The Theory of Cavitation
When a diaphragm or solid object is vibrated rapidly in a liquid, compression and rarefaction waves propagate outward from the radiating surface. At high enough intensity these alternating pressure and vacuum waves cause micron-sized bubbles to form. Since the liquid temperature is below the boiling point, there is insufficient energy to sustain the vapor phase of these microbubbles, and as they condense back to the liquid phase the surrounding molecules rush in to fill the void, in affect colliding and rebounding as a shock wave, this is termed ‘Cavitation’. Shock waves are discontinuities in pressure and temperature, which in a collapsing microbubble may be on the order of 15K – 150K psi and 5K – 10K degree C respectively, these values are more than enough to generate ions and create free radicals. The cavitation bubble ideally is a bubble of the vapor of the liquid being sonicated, without any air (gasses), While the cavitating bubble contains the gas-phase of the parent liquid (which is steam in aqueous solutions), any other gasses dissolved or suspended as microbubbles will be forced out of the solution and into the cavitating bubble. When the vapor condenses to the liquid phase, these gasses will remain behind in this bubble. The evacuated bubble will then take in any gases of the parent liquid, and upon collapse of the void, these outgassed materials will form visible bubbles. Continued sonication will cause these bubbles to coalesce and rise out thus degassing and improving cavitational intensity. Solvents with high gas absorption coefficients (Freons) will only degas to a limited extent at atmospheric pressure and will show limited cavitational intensity. Degassing can be achieved more quickly in aqueous solutions by adding small amounts of surfactant, this will lower the cavitation threshold by reducing surface tension on the cavitating bubble, but may ultimately decrease intensity by reducing the sound propagation velocity in this solution. In general, increasing the cavitational threshold increases intensity once cavitation is reached, so that the more difficult it is to produce cavitation, the higher the shock wave (intensity) will be if there is enough power available to overcome the hydrostatic pressure.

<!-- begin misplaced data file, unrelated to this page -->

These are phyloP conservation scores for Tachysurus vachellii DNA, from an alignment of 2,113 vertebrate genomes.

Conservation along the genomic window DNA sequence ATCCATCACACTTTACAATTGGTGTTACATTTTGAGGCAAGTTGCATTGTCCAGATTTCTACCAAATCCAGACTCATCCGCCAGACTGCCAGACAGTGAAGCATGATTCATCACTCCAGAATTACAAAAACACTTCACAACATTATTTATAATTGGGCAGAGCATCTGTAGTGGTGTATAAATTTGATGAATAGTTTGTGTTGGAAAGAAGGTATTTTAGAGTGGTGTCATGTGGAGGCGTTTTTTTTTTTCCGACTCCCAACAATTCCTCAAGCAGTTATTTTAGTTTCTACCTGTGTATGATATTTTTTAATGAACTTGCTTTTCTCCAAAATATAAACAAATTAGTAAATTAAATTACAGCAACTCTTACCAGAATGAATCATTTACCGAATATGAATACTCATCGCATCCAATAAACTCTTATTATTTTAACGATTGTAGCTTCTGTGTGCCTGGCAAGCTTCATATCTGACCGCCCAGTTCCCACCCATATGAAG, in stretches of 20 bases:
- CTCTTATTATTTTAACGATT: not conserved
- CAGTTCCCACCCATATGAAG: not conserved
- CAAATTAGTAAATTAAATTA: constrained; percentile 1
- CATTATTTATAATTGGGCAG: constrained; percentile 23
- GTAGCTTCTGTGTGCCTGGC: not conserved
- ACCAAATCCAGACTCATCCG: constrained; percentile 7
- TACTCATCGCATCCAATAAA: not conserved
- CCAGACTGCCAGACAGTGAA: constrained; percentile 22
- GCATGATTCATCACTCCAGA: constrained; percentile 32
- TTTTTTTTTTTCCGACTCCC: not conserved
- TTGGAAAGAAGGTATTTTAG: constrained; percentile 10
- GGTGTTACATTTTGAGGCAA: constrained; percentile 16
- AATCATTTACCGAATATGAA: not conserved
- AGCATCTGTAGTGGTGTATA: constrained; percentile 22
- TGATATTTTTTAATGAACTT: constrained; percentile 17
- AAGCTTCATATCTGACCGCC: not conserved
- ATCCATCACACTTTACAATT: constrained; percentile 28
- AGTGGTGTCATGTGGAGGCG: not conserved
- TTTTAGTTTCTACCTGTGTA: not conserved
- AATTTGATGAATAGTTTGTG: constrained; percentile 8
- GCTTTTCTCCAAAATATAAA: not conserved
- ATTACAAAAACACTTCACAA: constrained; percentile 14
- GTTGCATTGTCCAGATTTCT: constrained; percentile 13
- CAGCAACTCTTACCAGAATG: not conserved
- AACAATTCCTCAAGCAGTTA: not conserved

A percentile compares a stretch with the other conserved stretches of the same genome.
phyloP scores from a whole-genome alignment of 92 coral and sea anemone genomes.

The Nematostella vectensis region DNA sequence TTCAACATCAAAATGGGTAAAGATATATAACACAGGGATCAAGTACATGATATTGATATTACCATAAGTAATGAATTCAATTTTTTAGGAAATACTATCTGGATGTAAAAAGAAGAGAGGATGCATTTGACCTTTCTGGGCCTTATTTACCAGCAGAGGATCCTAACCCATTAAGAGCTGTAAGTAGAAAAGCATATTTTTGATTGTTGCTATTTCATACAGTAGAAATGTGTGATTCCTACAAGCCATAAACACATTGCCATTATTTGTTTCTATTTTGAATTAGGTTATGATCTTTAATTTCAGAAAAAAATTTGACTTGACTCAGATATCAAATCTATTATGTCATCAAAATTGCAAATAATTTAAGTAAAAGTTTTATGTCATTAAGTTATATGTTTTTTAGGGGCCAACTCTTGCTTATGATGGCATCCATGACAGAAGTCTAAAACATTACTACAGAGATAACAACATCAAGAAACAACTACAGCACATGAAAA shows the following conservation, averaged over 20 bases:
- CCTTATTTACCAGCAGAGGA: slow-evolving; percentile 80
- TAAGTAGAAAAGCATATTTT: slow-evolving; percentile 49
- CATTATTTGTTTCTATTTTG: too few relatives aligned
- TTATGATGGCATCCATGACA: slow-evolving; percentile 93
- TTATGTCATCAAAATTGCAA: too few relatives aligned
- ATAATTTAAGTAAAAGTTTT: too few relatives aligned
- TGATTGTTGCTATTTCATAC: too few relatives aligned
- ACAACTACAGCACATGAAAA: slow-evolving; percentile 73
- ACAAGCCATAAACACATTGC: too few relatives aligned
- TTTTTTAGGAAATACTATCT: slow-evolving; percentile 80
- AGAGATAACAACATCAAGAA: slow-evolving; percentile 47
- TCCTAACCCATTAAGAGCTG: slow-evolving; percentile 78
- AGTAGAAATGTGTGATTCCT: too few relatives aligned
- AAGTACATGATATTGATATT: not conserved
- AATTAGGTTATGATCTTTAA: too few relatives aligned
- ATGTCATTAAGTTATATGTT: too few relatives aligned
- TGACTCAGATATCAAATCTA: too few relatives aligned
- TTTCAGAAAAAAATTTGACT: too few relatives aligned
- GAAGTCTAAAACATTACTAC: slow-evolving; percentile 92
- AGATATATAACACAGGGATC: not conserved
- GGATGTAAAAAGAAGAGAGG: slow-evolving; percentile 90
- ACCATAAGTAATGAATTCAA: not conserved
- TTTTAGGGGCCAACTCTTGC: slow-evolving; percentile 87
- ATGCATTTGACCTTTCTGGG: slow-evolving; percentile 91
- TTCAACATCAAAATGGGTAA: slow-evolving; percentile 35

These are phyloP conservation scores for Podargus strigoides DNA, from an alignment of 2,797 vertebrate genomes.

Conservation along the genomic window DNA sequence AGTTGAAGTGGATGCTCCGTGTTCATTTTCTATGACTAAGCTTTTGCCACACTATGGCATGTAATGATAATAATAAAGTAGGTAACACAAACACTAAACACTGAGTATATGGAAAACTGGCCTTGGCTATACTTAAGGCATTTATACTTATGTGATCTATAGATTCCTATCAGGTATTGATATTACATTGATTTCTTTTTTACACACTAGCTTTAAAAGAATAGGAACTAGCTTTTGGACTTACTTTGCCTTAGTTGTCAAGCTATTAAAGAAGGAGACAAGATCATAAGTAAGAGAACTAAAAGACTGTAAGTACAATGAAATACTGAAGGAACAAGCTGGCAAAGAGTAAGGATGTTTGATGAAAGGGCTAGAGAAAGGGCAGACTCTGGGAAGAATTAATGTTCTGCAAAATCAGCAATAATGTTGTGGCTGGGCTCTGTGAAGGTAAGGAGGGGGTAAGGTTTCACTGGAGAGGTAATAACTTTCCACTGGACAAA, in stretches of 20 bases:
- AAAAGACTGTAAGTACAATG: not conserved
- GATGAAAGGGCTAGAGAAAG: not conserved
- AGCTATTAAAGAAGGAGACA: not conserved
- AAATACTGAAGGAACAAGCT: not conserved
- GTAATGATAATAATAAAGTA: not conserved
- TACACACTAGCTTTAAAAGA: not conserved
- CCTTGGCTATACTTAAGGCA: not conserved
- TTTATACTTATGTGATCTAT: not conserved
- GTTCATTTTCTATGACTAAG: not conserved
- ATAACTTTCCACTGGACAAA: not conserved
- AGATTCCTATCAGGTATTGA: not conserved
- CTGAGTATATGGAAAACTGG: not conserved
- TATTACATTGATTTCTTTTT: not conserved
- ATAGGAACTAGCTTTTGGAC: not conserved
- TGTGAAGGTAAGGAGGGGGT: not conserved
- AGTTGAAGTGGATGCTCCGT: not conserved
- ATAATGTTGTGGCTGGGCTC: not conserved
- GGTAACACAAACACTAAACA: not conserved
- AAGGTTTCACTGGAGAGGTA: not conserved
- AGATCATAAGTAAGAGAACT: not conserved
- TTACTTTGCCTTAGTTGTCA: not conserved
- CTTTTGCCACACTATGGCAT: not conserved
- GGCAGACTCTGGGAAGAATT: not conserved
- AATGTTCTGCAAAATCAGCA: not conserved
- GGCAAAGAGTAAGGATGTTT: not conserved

Hydrostatic Pressure
The cavitation threshold is directly proportional to the hydrostatic pressure applied to the liquid. The threshold of a liquid can be increased if the hydrostatic pressure is maintained long enough for gas to diffuse out of the nucleus.

Surface Tension
The cavitation threshold varies inversely with surface tension.

The cavitation threshold varies inversely with temperature. The decrease in threshold with increasing temperature is linear, although near the boiling point the threshold drops to zero.

Solid Contaminates
The cavitation threshold increases with decreasing numbers and size of solid contaminates. Theoretically pure water would require impractically high power levels (>20K psi) to initiate cavitation. Because water is never really pure, less than 18 psi acoustic pressure will cavitate most tap water.

Dissolved Ion Concentration
The cavitation threshold as a function of dissolved ions is not simple or straightforward, however, in general as the concentration increases, the threshold, relative to extremely low concentrations also increases.